“The first thing many women notice about lichen sclerosus (LS) is the itch,” says Dr. Rebecca Dunsmoor-Su,* OB/GYB and Gennev Director of Health. “Unfortunately, because of this, women are often misdiagnosed as having a yeast infection --sometimes three or four times before LS is correctly identified.”
You might be wondering what, exactly, we’re talking about. And you wouldn’t be the only one. For those who’ve never experienced LS, the name alone draws a blank. An eruptive skin disease, LS does affect men, children, and younger women, but the group most likely to develop the rare condition are perimenopausal and post-menopausal women with skin along with vaginal changes in menopause.
Let’s demystify LS, shall we? Because lichen sclerosus is progressive, the sooner it’s caught and treatment begins, the better. So we’re going to talk about everything LS, from how it’s diagnosed and treatment options to what causes lichen sclerosus to flare up and who can help you do battle with this serious condition.
According to Dr. Rebecca, LS is a “dermatologic condition most commonly seen on external genitalia. It can appear on other areas of the body, but 95% of the time, it’s on the vulva. It’s a chronic, progressive inflammation and thinning of the skin of the vulva.”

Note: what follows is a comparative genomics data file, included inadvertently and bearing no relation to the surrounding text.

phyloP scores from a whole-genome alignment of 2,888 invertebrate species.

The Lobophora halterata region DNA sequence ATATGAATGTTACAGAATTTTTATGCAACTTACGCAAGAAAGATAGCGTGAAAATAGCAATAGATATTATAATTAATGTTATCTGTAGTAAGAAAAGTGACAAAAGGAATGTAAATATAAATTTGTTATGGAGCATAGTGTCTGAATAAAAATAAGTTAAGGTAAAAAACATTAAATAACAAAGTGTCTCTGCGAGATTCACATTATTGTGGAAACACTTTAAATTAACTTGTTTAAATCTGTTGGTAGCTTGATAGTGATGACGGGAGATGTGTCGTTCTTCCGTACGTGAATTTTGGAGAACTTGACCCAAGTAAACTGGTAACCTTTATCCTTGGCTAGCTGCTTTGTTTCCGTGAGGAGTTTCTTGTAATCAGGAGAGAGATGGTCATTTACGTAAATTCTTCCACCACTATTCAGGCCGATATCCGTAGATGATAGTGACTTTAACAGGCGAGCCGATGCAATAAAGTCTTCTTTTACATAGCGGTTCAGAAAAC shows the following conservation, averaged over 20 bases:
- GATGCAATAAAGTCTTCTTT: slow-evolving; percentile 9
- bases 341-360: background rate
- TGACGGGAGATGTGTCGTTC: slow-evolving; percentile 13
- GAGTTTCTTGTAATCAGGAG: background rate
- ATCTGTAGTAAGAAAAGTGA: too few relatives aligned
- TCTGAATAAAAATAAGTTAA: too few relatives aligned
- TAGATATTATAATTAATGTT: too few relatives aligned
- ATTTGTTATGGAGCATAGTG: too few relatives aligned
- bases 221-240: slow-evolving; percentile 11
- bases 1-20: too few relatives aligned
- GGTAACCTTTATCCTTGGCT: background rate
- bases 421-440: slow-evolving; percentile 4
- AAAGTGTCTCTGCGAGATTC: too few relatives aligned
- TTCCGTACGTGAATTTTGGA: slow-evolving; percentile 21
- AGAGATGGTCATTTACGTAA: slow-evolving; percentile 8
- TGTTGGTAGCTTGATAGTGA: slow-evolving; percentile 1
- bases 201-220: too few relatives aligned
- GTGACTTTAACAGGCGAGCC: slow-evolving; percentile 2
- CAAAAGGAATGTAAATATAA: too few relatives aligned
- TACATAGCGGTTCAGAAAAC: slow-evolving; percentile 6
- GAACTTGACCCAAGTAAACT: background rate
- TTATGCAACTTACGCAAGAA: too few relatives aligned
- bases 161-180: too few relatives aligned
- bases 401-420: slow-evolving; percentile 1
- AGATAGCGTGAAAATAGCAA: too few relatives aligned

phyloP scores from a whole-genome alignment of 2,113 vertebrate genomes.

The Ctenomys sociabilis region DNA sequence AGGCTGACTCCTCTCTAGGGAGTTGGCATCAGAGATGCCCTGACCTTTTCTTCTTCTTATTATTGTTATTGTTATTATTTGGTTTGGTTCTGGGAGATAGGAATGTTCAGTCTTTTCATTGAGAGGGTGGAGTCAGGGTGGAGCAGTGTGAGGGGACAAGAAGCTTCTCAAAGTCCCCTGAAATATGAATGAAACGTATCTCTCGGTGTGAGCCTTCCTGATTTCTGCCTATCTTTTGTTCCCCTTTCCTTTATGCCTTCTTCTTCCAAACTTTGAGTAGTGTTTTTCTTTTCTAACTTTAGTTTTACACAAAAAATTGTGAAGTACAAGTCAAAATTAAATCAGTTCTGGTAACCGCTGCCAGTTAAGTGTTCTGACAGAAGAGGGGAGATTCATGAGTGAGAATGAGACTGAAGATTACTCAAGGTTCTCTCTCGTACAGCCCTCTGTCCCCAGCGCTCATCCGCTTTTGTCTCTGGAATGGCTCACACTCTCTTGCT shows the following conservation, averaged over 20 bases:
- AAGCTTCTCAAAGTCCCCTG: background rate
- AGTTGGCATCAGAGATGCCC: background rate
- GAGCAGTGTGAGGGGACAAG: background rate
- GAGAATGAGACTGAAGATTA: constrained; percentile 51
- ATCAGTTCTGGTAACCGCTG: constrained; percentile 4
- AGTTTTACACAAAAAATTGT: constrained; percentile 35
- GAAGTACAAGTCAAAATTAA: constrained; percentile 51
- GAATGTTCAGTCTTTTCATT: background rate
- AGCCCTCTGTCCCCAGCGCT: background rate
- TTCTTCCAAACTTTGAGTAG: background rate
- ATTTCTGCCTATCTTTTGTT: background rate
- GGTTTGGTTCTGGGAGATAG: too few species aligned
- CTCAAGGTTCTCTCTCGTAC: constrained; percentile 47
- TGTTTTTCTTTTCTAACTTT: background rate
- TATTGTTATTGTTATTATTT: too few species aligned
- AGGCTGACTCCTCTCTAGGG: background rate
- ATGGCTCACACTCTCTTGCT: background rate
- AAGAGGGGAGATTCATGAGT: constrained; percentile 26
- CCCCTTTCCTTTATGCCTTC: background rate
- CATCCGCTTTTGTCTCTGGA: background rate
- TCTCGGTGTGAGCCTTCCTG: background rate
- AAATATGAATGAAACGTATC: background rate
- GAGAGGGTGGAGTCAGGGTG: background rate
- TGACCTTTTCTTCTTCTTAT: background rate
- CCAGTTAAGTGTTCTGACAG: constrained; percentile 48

Though an exact cause has not been identified, studies have shown that hormone issues, an overactive immune system, genetic factors, and injuries that caused damage or scarring to the skin all may play a part in someone getting LS.
Now, let’s talk about symptoms.
Often intense and leading to burning sensations and pain. Note: Because other types of infections in that area can cause itching, Dr. Rebecca says to pay attention if the itching extends back to the perianal area, which can be a sign of LS. If you see any of the above, make an appointment to see your doctor.
If you don’t already have a doc, get connected with a Gennev menopause-certified gynecologist who will give you a trusted opinion. Book an appointment here.
In the early stages of LS shiny, smooth, white spots may appear on your skin. As the disease progresses, the white spots grow and connect, forming larger patches that often become thin and crinkled.
The impacted skin’s typical location (down there), combined with its thinning, can lead to blisters and bruising from rubbing and friction. In severe cases, bleeding can occur, too.
If LS is left untreated, scarring can occur which, , “produces problems with urination, defecation, and intercourse.”
Make an appointment with your OB/GYN. She will likely be able to diagnose LS from the symptoms described and a visual inspection. If the diagnosis is uncertain, your doc may recommend a biopsy to be sure. There is no blood test or other diagnostic.